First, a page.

Jakob saw the movie ‘Model Shop’ and it reminded him of how much he loved the music of the ’60s. He resolved that he needed to record some of it and as he did, he decided his interests lay deeper and he wanted to know how this sound came to be. What brought everyone to Laurel Canyon? Who came first? This is answered and so much more. He tells us, ‘The Beach Boys were already here… I think The Byrds came out first and everyone else followed.’ Quickly, the film gets into personal memories of certain band members. Once you learn why certain songs were written and how they were recorded, you’re treated to Dylan singing his own version of the tune which I found to be simply sublime. When he isn’t recording or playing, you hear the original, see the cover of the album and are treated to inside knowledge of who a band was inspired by and who these bands themselves inspired. Here we go through the Canyon, drive near Capitol Records at night, and cruise the streets of L.A. The movie is cleverly designed to hold your interest with clips of ‘Model Shop’ and old videos but when the bands play the music, this documentary becomes something special.


Getting to hear Jackson Browne discuss Brian Wilson and Roger McGuinn tell you about The Beatles and when David Crosby admits to being an asshole is something you’ll never get to experience but this movie gets you there. It’s a glimpse into a world you’d never otherwise get to be a part of and so much more. Once it’s over, you’ll want to see it again. Since it also houses Tom Petty’s last interview, any fan of his will hold dear the contents within.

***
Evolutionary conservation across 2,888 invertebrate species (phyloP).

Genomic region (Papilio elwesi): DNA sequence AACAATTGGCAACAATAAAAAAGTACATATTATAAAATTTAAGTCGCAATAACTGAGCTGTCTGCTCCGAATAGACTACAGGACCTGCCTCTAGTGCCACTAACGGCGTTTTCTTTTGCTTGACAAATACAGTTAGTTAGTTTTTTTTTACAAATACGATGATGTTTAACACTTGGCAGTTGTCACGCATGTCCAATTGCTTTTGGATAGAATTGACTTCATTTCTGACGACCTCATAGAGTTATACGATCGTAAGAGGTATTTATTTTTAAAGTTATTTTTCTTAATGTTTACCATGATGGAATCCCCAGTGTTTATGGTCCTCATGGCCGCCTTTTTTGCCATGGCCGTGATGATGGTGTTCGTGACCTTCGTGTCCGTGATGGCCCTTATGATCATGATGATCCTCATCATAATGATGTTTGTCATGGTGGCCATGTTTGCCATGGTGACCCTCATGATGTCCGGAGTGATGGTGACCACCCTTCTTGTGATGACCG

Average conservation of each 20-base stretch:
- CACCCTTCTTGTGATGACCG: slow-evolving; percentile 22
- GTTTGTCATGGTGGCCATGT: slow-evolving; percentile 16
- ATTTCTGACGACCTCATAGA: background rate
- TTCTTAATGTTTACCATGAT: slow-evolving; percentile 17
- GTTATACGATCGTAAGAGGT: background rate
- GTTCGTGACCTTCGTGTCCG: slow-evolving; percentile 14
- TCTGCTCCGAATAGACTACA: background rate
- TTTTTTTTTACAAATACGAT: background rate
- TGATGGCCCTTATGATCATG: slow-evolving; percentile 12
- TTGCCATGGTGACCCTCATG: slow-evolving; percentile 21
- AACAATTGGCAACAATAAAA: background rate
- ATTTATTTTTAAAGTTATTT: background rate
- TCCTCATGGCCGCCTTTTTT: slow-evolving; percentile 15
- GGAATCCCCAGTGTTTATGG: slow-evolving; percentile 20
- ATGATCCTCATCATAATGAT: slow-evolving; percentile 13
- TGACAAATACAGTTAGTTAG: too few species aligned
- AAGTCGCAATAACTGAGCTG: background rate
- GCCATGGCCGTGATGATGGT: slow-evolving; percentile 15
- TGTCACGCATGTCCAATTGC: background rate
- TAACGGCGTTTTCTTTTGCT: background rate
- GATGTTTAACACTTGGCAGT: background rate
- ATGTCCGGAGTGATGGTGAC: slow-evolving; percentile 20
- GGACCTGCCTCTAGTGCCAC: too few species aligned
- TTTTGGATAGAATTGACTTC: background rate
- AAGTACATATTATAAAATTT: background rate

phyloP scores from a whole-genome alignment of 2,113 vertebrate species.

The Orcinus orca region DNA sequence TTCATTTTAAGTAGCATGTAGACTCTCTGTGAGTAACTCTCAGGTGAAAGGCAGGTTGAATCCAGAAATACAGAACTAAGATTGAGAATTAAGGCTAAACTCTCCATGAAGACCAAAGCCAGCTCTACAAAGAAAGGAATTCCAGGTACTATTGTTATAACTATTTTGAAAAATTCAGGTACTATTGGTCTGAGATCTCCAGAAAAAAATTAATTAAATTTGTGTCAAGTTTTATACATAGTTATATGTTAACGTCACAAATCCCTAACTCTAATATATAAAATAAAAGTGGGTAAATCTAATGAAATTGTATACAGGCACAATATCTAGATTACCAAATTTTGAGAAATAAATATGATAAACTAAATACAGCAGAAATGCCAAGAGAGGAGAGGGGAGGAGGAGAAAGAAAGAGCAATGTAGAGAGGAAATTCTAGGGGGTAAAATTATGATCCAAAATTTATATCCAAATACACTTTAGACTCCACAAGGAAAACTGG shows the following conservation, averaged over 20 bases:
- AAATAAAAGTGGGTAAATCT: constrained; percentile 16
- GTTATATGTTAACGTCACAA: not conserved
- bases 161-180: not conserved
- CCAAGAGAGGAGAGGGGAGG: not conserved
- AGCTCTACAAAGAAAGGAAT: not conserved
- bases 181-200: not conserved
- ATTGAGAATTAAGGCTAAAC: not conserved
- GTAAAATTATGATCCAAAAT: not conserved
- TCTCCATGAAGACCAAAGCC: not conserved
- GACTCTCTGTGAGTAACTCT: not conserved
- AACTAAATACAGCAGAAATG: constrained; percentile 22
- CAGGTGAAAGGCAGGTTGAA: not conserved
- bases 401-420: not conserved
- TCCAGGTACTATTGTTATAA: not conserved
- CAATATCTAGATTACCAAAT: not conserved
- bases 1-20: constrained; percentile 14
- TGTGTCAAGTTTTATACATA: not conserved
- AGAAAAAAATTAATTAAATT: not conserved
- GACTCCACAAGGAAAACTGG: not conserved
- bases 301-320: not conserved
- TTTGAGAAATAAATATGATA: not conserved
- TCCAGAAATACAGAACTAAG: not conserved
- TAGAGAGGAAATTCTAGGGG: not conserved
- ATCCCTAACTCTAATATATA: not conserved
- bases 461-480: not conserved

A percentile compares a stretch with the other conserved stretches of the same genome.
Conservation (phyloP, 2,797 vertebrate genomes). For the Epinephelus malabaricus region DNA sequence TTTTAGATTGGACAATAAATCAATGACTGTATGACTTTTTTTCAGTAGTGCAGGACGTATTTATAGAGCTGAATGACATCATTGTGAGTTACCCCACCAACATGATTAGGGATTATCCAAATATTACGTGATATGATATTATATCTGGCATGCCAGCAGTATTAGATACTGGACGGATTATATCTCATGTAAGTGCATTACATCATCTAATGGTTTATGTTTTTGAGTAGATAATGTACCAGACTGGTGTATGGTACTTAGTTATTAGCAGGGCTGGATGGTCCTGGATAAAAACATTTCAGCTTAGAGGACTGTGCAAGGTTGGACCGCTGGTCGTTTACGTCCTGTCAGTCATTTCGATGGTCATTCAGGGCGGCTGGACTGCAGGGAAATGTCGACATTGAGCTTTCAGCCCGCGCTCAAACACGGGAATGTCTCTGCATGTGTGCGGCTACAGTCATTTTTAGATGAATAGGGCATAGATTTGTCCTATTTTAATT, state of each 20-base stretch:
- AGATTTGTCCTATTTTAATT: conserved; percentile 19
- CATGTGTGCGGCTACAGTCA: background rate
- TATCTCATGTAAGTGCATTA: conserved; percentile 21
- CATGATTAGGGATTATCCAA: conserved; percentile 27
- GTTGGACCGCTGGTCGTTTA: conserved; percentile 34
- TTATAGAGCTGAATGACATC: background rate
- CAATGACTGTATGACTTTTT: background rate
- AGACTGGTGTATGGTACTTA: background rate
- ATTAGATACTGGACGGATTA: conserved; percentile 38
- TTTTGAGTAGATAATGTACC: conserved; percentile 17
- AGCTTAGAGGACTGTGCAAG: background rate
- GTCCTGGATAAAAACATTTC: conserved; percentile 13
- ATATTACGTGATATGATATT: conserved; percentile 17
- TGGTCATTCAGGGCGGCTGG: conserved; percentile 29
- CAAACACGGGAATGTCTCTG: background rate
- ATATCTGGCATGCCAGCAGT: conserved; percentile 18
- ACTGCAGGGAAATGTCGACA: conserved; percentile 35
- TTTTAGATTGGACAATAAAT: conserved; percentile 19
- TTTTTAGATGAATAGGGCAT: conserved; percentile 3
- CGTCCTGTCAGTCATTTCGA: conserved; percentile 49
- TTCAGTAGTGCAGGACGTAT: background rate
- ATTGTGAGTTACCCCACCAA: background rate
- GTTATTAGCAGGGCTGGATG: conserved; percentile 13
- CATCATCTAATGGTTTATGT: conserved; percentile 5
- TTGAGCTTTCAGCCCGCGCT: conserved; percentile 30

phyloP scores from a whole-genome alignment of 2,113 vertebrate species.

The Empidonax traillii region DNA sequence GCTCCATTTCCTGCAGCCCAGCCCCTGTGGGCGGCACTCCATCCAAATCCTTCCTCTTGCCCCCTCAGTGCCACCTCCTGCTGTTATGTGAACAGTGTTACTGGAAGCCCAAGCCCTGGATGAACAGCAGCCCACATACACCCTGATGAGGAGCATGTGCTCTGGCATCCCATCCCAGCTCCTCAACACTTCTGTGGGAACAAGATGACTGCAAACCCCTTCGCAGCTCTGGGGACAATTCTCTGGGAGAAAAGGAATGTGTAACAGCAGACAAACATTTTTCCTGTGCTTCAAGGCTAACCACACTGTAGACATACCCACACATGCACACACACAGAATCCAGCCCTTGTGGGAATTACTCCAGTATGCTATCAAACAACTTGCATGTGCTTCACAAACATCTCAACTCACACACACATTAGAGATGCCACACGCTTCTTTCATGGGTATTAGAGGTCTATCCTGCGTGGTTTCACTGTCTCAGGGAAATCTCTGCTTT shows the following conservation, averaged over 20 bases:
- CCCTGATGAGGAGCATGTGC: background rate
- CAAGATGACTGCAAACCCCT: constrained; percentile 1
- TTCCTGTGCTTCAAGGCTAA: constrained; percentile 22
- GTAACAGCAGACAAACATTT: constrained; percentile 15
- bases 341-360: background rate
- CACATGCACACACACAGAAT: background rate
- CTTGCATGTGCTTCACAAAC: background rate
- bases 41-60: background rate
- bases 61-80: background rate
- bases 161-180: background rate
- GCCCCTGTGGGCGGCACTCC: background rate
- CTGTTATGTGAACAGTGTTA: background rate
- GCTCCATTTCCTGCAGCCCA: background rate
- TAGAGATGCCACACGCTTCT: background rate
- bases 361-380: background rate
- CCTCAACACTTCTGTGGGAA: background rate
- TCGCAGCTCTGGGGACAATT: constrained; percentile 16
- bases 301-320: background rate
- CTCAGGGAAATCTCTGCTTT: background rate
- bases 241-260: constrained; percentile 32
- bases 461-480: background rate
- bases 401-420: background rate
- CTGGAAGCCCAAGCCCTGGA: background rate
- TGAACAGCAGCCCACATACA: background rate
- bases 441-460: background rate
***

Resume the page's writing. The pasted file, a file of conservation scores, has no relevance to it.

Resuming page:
*Experience this on the big screen in Phoenix at Arizona Center 24!


Website: https://greenwichentertainment.com/film/echo-in-the-canyon/

Echo in the Canyon

Director Andrew Slater
Writers Eric Barrett, Andrew Slater
Stars Jakob Dylan, Justine Bennett, Beck, Fiona Apple, Lou Adler, Tom Petty, Roger
McGuinn, David Crosby, Eric Clapton, Ringo Starr, The Byrds, The Beach Boys, Buffalo
Springfield, and The Mamas and the Papas.
Rating PG-13
Running Time 1h 22m
Genres Documentary, Music




5B Advance Movie Screening

Movie Screening Summary

5B is the inspirational story of everyday heroes who took extraordinary action to comfort, protect and care for the patients of the first AIDS ward unit in the United States. 5B is stirringly told through first-person testimony of the nurses and caregivers who built Ward 5B at San Francisco General Hospital in 1983, their patients, loved ones, and hospital staff who volunteered to create care practices based in humanity and holistic well-being. The result is an uplifting yet bittersweet monument to a pivotal moment in American history and a celebration of quiet heroes worthy of remembrance and renewed recognition.

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Advance Movie Screening For 5B

Find your chance to receive special advance movie screening passes below.


Phoenix, Arizona

Advance Movie Screening Details

Movie Screening Date: Wednesday, June 12
Location: Harkins Tempe Marketplace
Movie Screening Time: 7:00pm
[button link=”http://www.gofobo.com/tmciophx5B” type=”big” newwindow=”yes”] Get Passes[/button]

Advance Movie Screening Information

To redeem a pass, simply click the Get Passes button. You will taken to our movie screening partner site (where you can sign up for a free account). Once you’ve done so, you’ll be able to print out your pass and bring it with you to your screening or event.

Admittance into a screening or event is not guaranteed with your pass. Events and advance screenings are filled on a ” first come, first served ” basis. To ensure that you stand a good chance of being admitted, we recommend that you show up 30 minutes to one hour early.

The number of admissions that are permissible for each pass are printed clearly on the ticket that you print out. You are allowed to bring as many guests as is indicated on your pass. For example, if your pass is for ” Admit Two, ” you can bring yourself and one guest. If you have an ” Admit One ” pass, you can bring only yourself.